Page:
I suppose it comes as no surprise that I don't care one way or the other about Beyoncé. I've read snatches of the lyrics from Lemonade, and they strike me about the same way most popular music lyrics strike me. "Middle fingers up, put them hands high. Wave it in his face, tell him, boy, bye. Tell him, boy, bye, middle fingers up. I ain't thinking ‘bout you." That really doesn't do much for me, but de gustibus. I could name lots of stuff that's meaningful to me but strikes most other people as puerile or just plain dumb.

Still, it really is kind of weird that Hayes is so obviously reticent about asking his question. For those of you who just returned from a trip to Mt. Everest, Lemonade is Beyoncé's latest album, and the lyrics are all about the pain she felt when her husband, music mogul Jay-Z, cheated on her. Or so it's universally assumed. It is very definitely not assumed that Beyoncé is capable of writing searing lyrics that have nothing to do with her own personal life. Odd, isn't it? That's almost the definition of a genius. Why couldn't she do that?

For what it's worth, I'd also point out a couple of other things. First, Beyoncé is famous for her almost fanatical control of her image. Second, as many people have pointed out, Lemonade is available for streaming only on Tidal, which is Jay-Z's company. So that means Beyoncé is helping Jay make a lot of money off his alleged infidelity—and shoring up his faltering streaming service at the same time.

So then. Take your pick:

  • Jay-Z cheated on Beyoncé. She's pissed off about it and wrote an album to exorcise her pain.
  • Nothing happened. It's just an album on the subject of infidelity and other things, which Beyoncé captures with astonishing virtuosity. Geniuses can do that sort of thing.
  • It's all part of Beyoncé's endless pseudo-narrative, which she controls with about the same subtlety that Stalin used to control the Red Army. Art in the service of art may have a long and rich history, but art in the service of great riches does too.

And with that, I'm off to lunch while everyone tears me apart. Have fun!

It Was Chinese Tea That Spawned the Tea Party

Today brings a new academic entry in the angry voter sweepstakes. A quartet of high-powered economists took a look at congressional districts and divided them up by how much they were exposed to trade with China. Some districts showed lots of job losses due to trade while others showed very little. How did voters react?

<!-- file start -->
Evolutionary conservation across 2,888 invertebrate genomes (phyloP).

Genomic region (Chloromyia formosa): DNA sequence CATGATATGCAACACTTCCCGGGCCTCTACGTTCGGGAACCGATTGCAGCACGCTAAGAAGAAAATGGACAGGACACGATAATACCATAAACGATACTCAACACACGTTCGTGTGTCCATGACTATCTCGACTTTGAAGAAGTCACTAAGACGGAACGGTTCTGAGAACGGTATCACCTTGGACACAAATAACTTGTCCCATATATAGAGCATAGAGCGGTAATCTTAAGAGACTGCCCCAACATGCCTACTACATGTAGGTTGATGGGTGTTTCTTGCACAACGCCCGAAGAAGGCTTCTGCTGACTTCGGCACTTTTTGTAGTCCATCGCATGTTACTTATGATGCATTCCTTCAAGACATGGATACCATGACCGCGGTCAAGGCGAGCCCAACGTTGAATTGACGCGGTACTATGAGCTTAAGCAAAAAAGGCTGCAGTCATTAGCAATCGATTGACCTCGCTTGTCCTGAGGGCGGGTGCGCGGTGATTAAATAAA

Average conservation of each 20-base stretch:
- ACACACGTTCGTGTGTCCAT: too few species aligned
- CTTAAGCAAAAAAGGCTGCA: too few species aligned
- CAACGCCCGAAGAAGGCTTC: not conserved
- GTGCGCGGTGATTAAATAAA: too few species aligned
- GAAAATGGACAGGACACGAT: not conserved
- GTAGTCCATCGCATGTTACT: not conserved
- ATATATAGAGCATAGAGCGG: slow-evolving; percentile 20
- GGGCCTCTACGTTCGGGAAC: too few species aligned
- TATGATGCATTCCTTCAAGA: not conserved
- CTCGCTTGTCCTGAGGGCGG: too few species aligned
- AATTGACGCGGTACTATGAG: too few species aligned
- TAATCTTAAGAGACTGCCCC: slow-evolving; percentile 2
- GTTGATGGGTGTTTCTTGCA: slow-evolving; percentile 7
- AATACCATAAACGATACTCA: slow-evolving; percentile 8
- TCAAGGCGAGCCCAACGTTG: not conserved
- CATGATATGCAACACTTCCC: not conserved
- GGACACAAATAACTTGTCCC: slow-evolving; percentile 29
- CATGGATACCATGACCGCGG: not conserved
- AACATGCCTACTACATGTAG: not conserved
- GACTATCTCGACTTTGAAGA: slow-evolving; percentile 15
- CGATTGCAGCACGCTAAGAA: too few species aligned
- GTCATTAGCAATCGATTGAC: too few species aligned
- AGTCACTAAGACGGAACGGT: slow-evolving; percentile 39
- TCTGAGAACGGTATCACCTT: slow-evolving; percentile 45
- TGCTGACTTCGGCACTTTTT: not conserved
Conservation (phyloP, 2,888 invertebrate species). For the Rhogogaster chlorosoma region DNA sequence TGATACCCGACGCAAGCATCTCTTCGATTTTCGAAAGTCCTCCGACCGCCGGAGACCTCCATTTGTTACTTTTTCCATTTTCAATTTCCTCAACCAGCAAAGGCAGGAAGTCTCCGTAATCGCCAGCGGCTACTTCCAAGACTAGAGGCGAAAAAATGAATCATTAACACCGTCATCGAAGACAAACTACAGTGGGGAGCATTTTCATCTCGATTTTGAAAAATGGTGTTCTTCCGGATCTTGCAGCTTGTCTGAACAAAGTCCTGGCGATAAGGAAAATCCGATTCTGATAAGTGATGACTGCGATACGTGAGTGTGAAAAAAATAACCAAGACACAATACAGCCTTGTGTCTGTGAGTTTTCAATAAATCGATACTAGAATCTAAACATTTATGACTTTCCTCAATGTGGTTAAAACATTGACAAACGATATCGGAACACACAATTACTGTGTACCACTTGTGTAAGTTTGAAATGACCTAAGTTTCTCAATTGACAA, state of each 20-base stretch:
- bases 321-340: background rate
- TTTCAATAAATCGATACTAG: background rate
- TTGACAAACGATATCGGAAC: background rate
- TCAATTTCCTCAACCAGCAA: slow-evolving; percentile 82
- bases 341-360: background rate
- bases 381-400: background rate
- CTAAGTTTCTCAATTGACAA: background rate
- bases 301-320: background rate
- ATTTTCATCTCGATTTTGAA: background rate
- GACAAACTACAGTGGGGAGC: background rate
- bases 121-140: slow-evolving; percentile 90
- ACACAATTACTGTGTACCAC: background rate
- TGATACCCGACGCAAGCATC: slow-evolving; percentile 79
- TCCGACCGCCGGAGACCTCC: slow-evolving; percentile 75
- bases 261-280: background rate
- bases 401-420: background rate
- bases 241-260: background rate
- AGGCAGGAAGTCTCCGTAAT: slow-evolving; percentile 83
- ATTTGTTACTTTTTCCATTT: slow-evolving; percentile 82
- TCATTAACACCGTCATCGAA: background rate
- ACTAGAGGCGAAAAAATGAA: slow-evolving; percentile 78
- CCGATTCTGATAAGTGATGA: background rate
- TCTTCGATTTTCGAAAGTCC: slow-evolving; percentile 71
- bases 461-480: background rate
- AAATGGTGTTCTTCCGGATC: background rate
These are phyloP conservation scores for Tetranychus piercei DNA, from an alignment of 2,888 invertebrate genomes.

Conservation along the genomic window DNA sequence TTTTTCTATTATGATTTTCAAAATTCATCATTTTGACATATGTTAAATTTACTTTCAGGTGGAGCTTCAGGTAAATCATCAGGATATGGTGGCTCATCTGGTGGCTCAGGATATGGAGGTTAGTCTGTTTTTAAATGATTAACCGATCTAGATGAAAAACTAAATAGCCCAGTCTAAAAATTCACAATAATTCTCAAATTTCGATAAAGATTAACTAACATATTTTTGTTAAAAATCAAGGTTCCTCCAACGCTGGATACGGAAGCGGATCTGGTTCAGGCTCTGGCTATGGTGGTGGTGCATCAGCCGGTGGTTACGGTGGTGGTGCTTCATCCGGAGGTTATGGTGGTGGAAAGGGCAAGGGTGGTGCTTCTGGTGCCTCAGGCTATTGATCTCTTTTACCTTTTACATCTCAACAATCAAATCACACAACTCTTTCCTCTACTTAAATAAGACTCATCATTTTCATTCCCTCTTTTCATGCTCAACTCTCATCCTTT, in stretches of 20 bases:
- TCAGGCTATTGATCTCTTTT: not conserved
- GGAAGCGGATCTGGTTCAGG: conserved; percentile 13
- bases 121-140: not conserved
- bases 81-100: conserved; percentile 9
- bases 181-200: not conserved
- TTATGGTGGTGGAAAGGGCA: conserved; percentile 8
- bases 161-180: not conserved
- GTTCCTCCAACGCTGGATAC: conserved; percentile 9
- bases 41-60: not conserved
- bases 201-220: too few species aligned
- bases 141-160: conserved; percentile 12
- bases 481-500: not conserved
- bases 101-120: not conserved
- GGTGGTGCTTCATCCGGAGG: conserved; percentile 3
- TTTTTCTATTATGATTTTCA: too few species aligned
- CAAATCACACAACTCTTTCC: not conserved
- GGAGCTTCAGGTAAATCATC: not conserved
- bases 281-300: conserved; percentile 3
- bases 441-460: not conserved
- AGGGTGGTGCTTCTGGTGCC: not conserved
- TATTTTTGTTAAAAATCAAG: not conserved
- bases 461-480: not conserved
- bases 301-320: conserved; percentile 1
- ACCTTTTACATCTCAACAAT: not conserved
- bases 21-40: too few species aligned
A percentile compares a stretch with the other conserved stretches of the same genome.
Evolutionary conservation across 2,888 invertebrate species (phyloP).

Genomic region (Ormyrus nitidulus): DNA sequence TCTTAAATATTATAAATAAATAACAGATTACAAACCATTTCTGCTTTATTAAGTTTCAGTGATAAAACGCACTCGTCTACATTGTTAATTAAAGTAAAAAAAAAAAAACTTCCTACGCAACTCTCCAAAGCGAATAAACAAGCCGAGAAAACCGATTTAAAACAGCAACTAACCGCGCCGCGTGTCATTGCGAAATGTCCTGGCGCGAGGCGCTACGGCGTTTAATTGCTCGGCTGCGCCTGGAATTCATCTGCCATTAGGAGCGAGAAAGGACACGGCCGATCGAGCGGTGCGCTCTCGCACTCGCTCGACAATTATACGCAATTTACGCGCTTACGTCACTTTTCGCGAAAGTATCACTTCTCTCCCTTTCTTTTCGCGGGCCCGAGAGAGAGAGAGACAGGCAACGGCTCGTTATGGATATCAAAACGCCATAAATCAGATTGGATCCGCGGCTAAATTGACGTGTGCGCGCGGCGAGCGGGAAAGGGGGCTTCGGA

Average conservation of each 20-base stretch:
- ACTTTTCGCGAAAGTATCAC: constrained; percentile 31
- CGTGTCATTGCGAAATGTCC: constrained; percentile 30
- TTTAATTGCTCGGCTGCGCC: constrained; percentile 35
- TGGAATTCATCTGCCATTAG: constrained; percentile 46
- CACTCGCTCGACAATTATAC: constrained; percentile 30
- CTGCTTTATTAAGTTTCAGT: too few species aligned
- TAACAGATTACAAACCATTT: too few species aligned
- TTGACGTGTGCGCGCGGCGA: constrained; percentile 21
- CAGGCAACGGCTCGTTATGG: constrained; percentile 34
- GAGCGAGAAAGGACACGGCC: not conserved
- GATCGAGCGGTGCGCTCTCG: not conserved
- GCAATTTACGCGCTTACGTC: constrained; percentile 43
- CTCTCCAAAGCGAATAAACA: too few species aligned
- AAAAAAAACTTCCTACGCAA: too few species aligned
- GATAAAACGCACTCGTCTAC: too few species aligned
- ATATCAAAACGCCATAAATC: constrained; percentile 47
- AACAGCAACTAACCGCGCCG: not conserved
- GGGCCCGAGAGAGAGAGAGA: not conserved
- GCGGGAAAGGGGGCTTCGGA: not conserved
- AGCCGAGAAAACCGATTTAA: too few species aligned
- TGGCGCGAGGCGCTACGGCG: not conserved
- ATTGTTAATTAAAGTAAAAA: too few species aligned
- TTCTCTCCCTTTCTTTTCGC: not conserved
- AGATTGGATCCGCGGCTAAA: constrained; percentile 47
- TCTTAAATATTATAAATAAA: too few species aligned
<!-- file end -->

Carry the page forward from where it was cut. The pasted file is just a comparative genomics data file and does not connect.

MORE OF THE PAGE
Districts with lots of job losses were somewhat more likely to vote out incumbents, but not by a lot. Nor were they more likely to switch parties. However, they were likely to become more extreme, electing very conservative Republicans and very liberal Democrats:

The point estimates suggest that about three quarters of the movement away from the political center induced by trade is the result of increasing conservativeness among elected legislators, while one quarter is due to increasing liberalness.

....Districts subject to larger increases in import competition from China are substantially less likely to elect a moderate legislator....Comparing more and less trade-exposed districts, the more-exposed district would become 18.5 percentage points less likely to have a centrist in power between 2002 and 2010. To put this magnitude in context, over the 2002 to 2010 time period, the fraction of “moderates” in the House declines to 37.1% from a baseline of 56.8%.

The authors believe that import competition from China following their accession to the WTO has played a big role in the polarization of American politics:

China bashing is now a popular pastime as much among liberal Democrats as among Tea Party Republicans. Our contribution in this paper is to show that this political showmanship is indicative of deeper truths. Growing import competition from China has contributed to the disappearance of moderate legislators in Congress, a shift in congressional voting toward ideological extremes, and net gains in the number of conservative Republican representatives, including those affiliated with the Tea Party movement.

Why did this benefit conservatives more than liberals? At a guess, it's because they were better able to tap into voter anger. Both sides could make similar economic arguments, but conservatives could add a healthy dose of nationalism to the mix, something that liberals are a lot less comfortable with. That made their attacks on China more resonant.